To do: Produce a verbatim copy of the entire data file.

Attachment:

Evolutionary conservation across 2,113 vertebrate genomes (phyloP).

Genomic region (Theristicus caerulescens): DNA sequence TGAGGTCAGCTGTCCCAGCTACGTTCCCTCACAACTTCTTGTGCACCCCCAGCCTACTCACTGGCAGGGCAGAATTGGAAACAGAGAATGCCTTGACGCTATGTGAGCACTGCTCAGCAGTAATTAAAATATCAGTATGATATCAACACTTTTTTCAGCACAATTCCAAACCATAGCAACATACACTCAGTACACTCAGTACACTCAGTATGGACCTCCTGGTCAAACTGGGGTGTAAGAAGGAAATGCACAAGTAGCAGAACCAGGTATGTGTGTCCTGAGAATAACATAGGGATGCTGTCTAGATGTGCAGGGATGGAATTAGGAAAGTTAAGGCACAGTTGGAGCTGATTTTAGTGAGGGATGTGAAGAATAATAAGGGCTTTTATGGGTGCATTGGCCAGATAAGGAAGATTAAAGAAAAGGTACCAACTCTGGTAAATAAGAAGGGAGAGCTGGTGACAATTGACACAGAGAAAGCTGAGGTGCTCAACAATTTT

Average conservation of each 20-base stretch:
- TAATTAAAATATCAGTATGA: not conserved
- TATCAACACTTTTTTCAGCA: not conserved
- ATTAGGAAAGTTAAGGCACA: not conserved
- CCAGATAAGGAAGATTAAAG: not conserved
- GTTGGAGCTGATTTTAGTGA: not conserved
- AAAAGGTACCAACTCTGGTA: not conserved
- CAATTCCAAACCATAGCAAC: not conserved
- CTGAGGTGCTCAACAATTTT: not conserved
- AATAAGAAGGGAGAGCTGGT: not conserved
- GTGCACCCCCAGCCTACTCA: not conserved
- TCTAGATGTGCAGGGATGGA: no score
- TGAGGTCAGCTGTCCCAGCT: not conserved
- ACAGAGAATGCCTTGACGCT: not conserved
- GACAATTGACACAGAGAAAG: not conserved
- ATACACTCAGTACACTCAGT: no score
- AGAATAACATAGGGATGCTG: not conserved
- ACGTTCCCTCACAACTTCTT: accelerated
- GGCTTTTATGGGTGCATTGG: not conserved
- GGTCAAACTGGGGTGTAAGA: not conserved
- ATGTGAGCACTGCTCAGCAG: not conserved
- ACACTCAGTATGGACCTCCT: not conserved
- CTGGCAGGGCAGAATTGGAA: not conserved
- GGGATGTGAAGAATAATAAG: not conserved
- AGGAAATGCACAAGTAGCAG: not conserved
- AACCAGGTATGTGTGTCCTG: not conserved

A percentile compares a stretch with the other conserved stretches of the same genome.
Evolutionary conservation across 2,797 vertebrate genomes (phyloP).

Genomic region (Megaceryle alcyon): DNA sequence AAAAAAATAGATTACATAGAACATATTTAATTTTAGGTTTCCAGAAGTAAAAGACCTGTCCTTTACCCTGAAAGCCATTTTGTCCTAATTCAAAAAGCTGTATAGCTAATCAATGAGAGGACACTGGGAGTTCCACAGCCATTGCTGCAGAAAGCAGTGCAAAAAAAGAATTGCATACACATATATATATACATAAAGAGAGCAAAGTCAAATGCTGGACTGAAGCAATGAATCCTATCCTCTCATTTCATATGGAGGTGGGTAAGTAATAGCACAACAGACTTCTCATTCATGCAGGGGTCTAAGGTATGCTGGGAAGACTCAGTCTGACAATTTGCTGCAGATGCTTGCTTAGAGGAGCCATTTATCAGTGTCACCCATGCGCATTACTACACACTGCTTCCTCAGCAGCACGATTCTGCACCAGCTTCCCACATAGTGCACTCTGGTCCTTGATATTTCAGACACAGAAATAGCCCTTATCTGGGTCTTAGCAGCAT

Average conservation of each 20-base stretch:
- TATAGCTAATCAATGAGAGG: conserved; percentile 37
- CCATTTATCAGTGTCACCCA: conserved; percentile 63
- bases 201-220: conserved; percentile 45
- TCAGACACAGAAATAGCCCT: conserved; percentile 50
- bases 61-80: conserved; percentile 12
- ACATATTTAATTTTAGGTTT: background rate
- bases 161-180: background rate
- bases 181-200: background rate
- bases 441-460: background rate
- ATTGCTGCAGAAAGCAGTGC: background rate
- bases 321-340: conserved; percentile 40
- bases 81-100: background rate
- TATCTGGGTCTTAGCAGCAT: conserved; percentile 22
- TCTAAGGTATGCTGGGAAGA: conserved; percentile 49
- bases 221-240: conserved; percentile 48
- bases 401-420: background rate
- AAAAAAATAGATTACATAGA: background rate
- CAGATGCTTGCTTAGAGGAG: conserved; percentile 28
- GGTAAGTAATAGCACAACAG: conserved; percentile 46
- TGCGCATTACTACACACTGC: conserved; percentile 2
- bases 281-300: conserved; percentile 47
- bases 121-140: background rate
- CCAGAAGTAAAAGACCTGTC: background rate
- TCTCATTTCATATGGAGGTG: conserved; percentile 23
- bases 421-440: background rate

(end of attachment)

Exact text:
Evolutionary conservation across 2,113 vertebrate genomes (phyloP).

Genomic region (Theristicus caerulescens): DNA sequence TGAGGTCAGCTGTCCCAGCTACGTTCCCTCACAACTTCTTGTGCACCCCCAGCCTACTCACTGGCAGGGCAGAATTGGAAACAGAGAATGCCTTGACGCTATGTGAGCACTGCTCAGCAGTAATTAAAATATCAGTATGATATCAACACTTTTTTCAGCACAATTCCAAACCATAGCAACATACACTCAGTACACTCAGTACACTCAGTATGGACCTCCTGGTCAAACTGGGGTGTAAGAAGGAAATGCACAAGTAGCAGAACCAGGTATGTGTGTCCTGAGAATAACATAGGGATGCTGTCTAGATGTGCAGGGATGGAATTAGGAAAGTTAAGGCACAGTTGGAGCTGATTTTAGTGAGGGATGTGAAGAATAATAAGGGCTTTTATGGGTGCATTGGCCAGATAAGGAAGATTAAAGAAAAGGTACCAACTCTGGTAAATAAGAAGGGAGAGCTGGTGACAATTGACACAGAGAAAGCTGAGGTGCTCAACAATTTT

Average conservation of each 20-base stretch:
- TAATTAAAATATCAGTATGA: not conserved
- TATCAACACTTTTTTCAGCA: not conserved
- ATTAGGAAAGTTAAGGCACA: not conserved
- CCAGATAAGGAAGATTAAAG: not conserved
- GTTGGAGCTGATTTTAGTGA: not conserved
- AAAAGGTACCAACTCTGGTA: not conserved
- CAATTCCAAACCATAGCAAC: not conserved
- CTGAGGTGCTCAACAATTTT: not conserved
- AATAAGAAGGGAGAGCTGGT: not conserved
- GTGCACCCCCAGCCTACTCA: not conserved
- TCTAGATGTGCAGGGATGGA: no score
- TGAGGTCAGCTGTCCCAGCT: not conserved
- ACAGAGAATGCCTTGACGCT: not conserved
- GACAATTGACACAGAGAAAG: not conserved
- ATACACTCAGTACACTCAGT: no score
- AGAATAACATAGGGATGCTG: not conserved
- ACGTTCCCTCACAACTTCTT: accelerated
- GGCTTTTATGGGTGCATTGG: not conserved
- GGTCAAACTGGGGTGTAAGA: not conserved
- ATGTGAGCACTGCTCAGCAG: not conserved
- ACACTCAGTATGGACCTCCT: not conserved
- CTGGCAGGGCAGAATTGGAA: not conserved
- GGGATGTGAAGAATAATAAG: not conserved
- AGGAAATGCACAAGTAGCAG: not conserved
- AACCAGGTATGTGTGTCCTG: not conserved

A percentile compares a stretch with the other conserved stretches of the same genome.
Evolutionary conservation across 2,797 vertebrate genomes (phyloP).

Genomic region (Megaceryle alcyon): DNA sequence AAAAAAATAGATTACATAGAACATATTTAATTTTAGGTTTCCAGAAGTAAAAGACCTGTCCTTTACCCTGAAAGCCATTTTGTCCTAATTCAAAAAGCTGTATAGCTAATCAATGAGAGGACACTGGGAGTTCCACAGCCATTGCTGCAGAAAGCAGTGCAAAAAAAGAATTGCATACACATATATATATACATAAAGAGAGCAAAGTCAAATGCTGGACTGAAGCAATGAATCCTATCCTCTCATTTCATATGGAGGTGGGTAAGTAATAGCACAACAGACTTCTCATTCATGCAGGGGTCTAAGGTATGCTGGGAAGACTCAGTCTGACAATTTGCTGCAGATGCTTGCTTAGAGGAGCCATTTATCAGTGTCACCCATGCGCATTACTACACACTGCTTCCTCAGCAGCACGATTCTGCACCAGCTTCCCACATAGTGCACTCTGGTCCTTGATATTTCAGACACAGAAATAGCCCTTATCTGGGTCTTAGCAGCAT

Average conservation of each 20-base stretch:
- TATAGCTAATCAATGAGAGG: conserved; percentile 37
- CCATTTATCAGTGTCACCCA: conserved; percentile 63
- bases 201-220: conserved; percentile 45
- TCAGACACAGAAATAGCCCT: conserved; percentile 50
- bases 61-80: conserved; percentile 12
- ACATATTTAATTTTAGGTTT: background rate
- bases 161-180: background rate
- bases 181-200: background rate
- bases 441-460: background rate
- ATTGCTGCAGAAAGCAGTGC: background rate
- bases 321-340: conserved; percentile 40
- bases 81-100: background rate
- TATCTGGGTCTTAGCAGCAT: conserved; percentile 22
- TCTAAGGTATGCTGGGAAGA: conserved; percentile 49
- bases 221-240: conserved; percentile 48
- bases 401-420: background rate
- AAAAAAATAGATTACATAGA: background rate
- CAGATGCTTGCTTAGAGGAG: conserved; percentile 28
- GGTAAGTAATAGCACAACAG: conserved; percentile 46
- TGCGCATTACTACACACTGC: conserved; percentile 2
- bases 281-300: conserved; percentile 47
- bases 121-140: background rate
- CCAGAAGTAAAAGACCTGTC: background rate
- TCTCATTTCATATGGAGGTG: conserved; percentile 23
- bases 421-440: background rate